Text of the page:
Making Money in the Real Estate Business Requires Good Thinking and Hard Working
My first investment in real estate dates back to 2012. I then purchased 50% of a building located on Bulevardul Buzesti in Bucharest with the intention of reselling at a higher price after two or three years. Maybe because I have entered this market after the boom and recession in Romania, to me real estate is no easy business where you can strike gold immediately. However, that is exactly why the satisfaction of making money is far greater. I shall give an example so that you may understand how the market works. I have recently sold a 3000-sq.m. asset, with a Return on Investment of 95%. How did I make that profit? It was a so called distressed asset. It carried debts and it lacked tenants. I made it work through reorganization, which include an aggressive commission for the agents who brought me tenants. The buyer is a well-known investment fund.
1. Never buy a turn-key building
It might seem cool to buy an attractive property, pay for it and resell it in a short while for good profit. However, the real estate business does not work like that. At least not after 2012, when I entered this market. My guideline is never buy a property that looks great from the start. In other words, a beautiful office building, well finished and full of tenants is not the most attractive investment, because you will pay somebody else’s profit – or the work done by that business, instead of booking earnings in your own P&L.
On the contrary, if your intuition tells you that a non-renovated and unoccupied Cinderella will be an attractive princess in one or two years, then you have what it takes for real estate. However, there is something else you will need: work.
2. How to make profit
It is just work that makes business something else and not what the communists said business was: some sort of sweet idleness and exploitation. If you buy a property in a poor condition, you will have to invest in it. It took me two years to bring that 3000-sq.m. building where I wanted it to be: housing quality tenants, good internal organization and cost effectiveness. It is only then that the property becomes attractive to, for instance, an investment fund.
3. If you want to be an investor, buy with the bank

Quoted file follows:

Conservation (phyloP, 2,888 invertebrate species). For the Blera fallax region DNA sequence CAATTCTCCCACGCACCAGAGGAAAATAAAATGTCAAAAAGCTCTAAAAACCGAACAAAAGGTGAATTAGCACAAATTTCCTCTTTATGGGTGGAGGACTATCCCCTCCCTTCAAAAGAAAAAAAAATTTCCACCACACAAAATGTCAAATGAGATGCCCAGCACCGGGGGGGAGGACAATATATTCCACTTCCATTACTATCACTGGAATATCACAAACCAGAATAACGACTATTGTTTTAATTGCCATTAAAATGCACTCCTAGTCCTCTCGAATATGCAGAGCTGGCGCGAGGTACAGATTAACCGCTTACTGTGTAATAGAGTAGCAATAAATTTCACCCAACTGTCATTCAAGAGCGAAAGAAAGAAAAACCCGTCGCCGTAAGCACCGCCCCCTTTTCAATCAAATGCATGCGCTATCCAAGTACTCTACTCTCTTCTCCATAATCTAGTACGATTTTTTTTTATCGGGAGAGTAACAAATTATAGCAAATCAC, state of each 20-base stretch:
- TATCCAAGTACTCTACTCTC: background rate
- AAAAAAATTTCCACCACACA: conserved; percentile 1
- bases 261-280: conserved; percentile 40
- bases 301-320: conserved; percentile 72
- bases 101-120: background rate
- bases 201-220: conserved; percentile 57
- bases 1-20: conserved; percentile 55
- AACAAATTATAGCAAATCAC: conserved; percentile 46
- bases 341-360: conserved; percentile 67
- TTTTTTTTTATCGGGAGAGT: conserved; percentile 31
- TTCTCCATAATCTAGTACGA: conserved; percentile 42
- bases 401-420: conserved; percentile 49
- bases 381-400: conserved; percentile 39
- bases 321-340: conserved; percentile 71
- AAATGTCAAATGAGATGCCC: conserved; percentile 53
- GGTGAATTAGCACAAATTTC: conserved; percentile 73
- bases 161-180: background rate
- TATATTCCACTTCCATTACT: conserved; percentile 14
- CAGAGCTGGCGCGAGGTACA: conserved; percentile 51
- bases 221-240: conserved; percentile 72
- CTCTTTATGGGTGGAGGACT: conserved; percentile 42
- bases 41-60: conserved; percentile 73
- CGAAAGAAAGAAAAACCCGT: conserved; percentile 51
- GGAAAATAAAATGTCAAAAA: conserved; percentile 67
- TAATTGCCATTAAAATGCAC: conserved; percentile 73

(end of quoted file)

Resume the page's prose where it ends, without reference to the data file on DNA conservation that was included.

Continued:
I cannot disclose the amounts, but for the property I am talking about the financing was only 35% from own sources. The rest of 65% I got from a bank. If you are worried about the interests, you should know that in such a business they are covered by the profit. Keep your eyes on the costs, as they say, and you will see that it adds up.
It is true, in order to obtain loans, you need a track record of professional investor. You can’t simply walk into a bank without collateral. The amounts you need have at least six figures.
Also, improving a property requires specialized teams, from builders to lawyers. That is why real estate is a self-standing business.
3. Can you buy just any wreck? No. Then, what really matters? Location, Location, Location!
This is how the real estate developers in the USA call it. Anyhow, the place where a building is located is the one that makes the difference between a wreck pure and simple and an asset with amazing prospects. Any city has so called top locations, which will remain as such, simply because you can no longer build on them. If you know how to spot them, all you need is the money to start off, which is, as I said, quite a lot in real estate.
From my point of view, real estate is a business involving a lower risk than others, but it requires time and energy. Maybe I am lucky enough to have become a businessman after the real estate boom in Romania. However, this is exactly why I like to build on long term and it seems to me I still have a lot to learn.
If you’re a startup or scale up founder, or if you are working up to launching your idea, events can be useful to see how others do or dit it. It’s useful to see what worked and what didn’t for successful entrepreneurs, how they think, their approach to business.